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This blog makes liberal use of AB's journals, letters, travel notes, and other sources.
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Tuesday, 18 March 2014
Art and artists
There can be no knowledge without emotion. We may be aware of a truth, yet until we have felt its force, it is not ours. To the cognition of the brain must be added the experience of the soul. Because her instinct has told her, or because she has been reliably informed, the faded virgin knows that the supreme joys are not for her; she knows by a process of the intellect; but she can feel her deprivation no more than the young mother can feel the hardship of the virgin's lot. Of all the inhabitants of the Inferno, none but Lucifer knows that hell is hell, and the secret function of purgatory is to make of heaven an effective reality.
But to the artist is sometimes granted a sudden, transient insight which serves in this matter for experience. A flash, and where previously the brain held a dead fact, the soul grasps a living truth! At moments we are all artists.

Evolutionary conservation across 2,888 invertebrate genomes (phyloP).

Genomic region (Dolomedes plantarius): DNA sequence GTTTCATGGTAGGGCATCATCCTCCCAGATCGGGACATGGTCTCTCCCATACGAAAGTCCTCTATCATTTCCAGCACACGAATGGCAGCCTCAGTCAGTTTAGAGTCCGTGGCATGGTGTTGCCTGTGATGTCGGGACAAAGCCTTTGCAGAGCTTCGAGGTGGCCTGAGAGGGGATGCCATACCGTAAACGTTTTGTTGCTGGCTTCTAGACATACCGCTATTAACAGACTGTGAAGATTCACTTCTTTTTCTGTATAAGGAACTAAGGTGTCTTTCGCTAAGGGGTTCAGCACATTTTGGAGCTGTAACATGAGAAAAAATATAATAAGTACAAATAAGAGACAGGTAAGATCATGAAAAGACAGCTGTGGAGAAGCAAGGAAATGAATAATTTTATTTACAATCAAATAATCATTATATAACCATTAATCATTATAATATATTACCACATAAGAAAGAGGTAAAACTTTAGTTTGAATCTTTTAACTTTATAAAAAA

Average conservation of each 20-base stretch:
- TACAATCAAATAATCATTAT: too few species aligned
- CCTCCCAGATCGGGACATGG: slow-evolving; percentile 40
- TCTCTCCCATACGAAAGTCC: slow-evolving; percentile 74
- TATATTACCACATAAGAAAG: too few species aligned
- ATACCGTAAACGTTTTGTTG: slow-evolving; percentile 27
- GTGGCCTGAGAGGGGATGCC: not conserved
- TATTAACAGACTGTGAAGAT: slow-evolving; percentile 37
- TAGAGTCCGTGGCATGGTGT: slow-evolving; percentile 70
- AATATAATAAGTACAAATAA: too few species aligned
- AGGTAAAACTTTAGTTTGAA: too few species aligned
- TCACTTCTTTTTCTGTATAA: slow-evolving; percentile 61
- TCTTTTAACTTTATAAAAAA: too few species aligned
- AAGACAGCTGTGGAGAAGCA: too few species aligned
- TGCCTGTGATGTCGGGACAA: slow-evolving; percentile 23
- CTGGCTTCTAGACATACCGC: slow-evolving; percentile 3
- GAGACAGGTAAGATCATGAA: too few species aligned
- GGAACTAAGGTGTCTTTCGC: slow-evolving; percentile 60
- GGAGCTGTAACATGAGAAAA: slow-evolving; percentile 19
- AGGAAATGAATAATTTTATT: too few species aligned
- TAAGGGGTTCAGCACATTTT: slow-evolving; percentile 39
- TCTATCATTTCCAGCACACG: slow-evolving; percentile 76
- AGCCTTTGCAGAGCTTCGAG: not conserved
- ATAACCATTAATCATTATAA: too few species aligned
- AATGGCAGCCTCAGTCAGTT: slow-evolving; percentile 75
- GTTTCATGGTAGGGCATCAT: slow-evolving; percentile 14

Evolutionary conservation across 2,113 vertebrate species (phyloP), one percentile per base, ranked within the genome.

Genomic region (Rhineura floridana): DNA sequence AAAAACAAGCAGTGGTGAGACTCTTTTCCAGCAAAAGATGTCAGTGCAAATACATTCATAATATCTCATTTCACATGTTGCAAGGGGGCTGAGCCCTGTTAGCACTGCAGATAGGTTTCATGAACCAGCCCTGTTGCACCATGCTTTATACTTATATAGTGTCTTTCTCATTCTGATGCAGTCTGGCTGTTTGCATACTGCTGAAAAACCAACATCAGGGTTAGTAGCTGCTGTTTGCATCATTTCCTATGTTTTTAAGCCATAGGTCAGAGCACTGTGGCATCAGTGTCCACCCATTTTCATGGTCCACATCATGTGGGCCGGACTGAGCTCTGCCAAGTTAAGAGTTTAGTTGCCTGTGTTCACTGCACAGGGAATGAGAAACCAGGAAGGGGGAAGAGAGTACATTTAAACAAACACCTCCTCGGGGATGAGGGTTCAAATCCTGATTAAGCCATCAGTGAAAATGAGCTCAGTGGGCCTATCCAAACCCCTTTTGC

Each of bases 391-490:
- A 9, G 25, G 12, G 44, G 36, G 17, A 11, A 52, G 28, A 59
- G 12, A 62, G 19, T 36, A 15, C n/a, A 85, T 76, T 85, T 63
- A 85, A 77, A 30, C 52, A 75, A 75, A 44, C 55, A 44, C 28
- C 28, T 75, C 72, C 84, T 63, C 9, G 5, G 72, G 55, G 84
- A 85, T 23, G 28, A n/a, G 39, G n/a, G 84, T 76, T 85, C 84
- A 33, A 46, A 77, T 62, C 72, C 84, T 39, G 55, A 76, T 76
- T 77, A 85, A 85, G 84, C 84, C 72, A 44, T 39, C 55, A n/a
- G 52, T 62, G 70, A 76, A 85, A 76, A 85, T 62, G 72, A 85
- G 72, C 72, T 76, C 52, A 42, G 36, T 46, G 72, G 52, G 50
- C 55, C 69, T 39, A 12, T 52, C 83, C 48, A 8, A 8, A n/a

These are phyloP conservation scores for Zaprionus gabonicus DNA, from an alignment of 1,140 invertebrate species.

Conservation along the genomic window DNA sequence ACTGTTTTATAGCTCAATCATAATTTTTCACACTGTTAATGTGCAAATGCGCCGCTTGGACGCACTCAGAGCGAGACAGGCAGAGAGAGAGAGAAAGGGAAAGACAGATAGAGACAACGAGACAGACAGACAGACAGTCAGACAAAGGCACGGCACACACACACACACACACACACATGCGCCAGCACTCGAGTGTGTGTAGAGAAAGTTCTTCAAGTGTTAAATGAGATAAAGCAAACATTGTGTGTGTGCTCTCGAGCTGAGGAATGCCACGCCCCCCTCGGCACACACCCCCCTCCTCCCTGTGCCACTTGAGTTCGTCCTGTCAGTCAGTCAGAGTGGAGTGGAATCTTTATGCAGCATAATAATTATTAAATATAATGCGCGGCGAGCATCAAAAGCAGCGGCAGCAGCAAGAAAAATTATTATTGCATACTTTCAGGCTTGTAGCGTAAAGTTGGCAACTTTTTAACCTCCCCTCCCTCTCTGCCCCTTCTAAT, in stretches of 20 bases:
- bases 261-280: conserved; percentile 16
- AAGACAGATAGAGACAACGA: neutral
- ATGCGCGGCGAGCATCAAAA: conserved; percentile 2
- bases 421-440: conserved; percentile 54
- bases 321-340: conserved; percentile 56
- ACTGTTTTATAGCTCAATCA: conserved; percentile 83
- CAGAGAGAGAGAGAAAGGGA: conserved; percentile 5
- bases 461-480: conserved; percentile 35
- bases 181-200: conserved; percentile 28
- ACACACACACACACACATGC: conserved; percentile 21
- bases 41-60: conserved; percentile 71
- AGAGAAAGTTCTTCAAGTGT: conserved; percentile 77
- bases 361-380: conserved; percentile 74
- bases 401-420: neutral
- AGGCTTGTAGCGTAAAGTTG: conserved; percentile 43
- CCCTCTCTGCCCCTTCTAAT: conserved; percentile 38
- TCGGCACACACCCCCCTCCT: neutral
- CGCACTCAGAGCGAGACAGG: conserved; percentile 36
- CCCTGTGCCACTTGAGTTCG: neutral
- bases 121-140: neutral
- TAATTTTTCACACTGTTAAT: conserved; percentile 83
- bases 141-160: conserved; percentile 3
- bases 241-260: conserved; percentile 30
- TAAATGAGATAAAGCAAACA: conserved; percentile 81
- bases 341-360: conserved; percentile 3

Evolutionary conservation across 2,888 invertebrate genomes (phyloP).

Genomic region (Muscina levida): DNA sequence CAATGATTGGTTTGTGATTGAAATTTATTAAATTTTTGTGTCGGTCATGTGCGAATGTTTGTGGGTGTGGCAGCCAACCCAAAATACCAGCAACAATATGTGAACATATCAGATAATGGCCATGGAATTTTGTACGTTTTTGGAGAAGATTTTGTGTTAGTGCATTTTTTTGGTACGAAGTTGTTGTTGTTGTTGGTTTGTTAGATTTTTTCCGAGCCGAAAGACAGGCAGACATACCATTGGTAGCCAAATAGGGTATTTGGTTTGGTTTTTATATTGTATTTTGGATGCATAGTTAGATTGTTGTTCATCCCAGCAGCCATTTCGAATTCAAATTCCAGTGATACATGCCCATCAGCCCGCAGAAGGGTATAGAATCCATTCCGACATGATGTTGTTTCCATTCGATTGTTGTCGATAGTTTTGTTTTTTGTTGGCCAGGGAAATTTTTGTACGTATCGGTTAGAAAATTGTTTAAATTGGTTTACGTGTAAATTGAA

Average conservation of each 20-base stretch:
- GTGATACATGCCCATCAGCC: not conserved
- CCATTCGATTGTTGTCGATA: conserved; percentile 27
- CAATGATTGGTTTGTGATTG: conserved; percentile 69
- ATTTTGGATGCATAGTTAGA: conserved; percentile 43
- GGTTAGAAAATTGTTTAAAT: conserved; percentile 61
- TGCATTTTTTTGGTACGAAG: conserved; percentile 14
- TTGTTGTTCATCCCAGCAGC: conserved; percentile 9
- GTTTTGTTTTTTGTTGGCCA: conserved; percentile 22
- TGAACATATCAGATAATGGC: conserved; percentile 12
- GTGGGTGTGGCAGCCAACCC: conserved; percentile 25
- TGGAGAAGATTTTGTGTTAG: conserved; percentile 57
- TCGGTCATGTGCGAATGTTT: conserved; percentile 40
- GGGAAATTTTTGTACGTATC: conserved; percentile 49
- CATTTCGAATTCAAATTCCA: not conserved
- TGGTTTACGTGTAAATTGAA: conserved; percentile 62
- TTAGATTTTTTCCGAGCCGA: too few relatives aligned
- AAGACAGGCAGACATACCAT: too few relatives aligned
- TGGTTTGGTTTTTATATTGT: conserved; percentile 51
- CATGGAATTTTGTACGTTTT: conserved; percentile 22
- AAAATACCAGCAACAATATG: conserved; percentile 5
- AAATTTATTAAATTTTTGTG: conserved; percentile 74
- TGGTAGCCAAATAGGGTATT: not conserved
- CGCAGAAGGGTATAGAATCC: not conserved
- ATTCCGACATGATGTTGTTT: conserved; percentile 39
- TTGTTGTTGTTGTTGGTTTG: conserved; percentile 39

These rather gloomy reflections brought on no doubt by the situation of George Sturt. I have been trying to persuade Lane to publish "The Bettesworth Book" but had to write to Sturt recently to say that I thought it now unlikely that it would happen. He has taken it philosophically, as I thought he would. He writes: "... he's (Lane) not the man I care to be under any obligation to. Neither do I want him to be doing you a favour, even in his own fancy. That would be putting you in a false position - an evil recompense for the pains you've been at for me." He says that he believes there is a public now that would welcome "Bettesworth", but it isn't a book-buying public. He may be right. So, must the artist inevitably compromise his art?
Additionally for March 18th., see 'Prowling the forest'
Immense pleasure, pretty nearly ecstatic sometimes, in looking at the country, in being in it, particularly by the Seine and in the forest. I said to myself the other morning that the early savage used to prowl about from his cave like that, and that I might almost meet one in the forest; whereupon it occurred to me that I was exactly the early savage over again, prowling round his cave, with the same sniffing sensations of instinctive joy in nature. Very curious this getting down to the bedrock.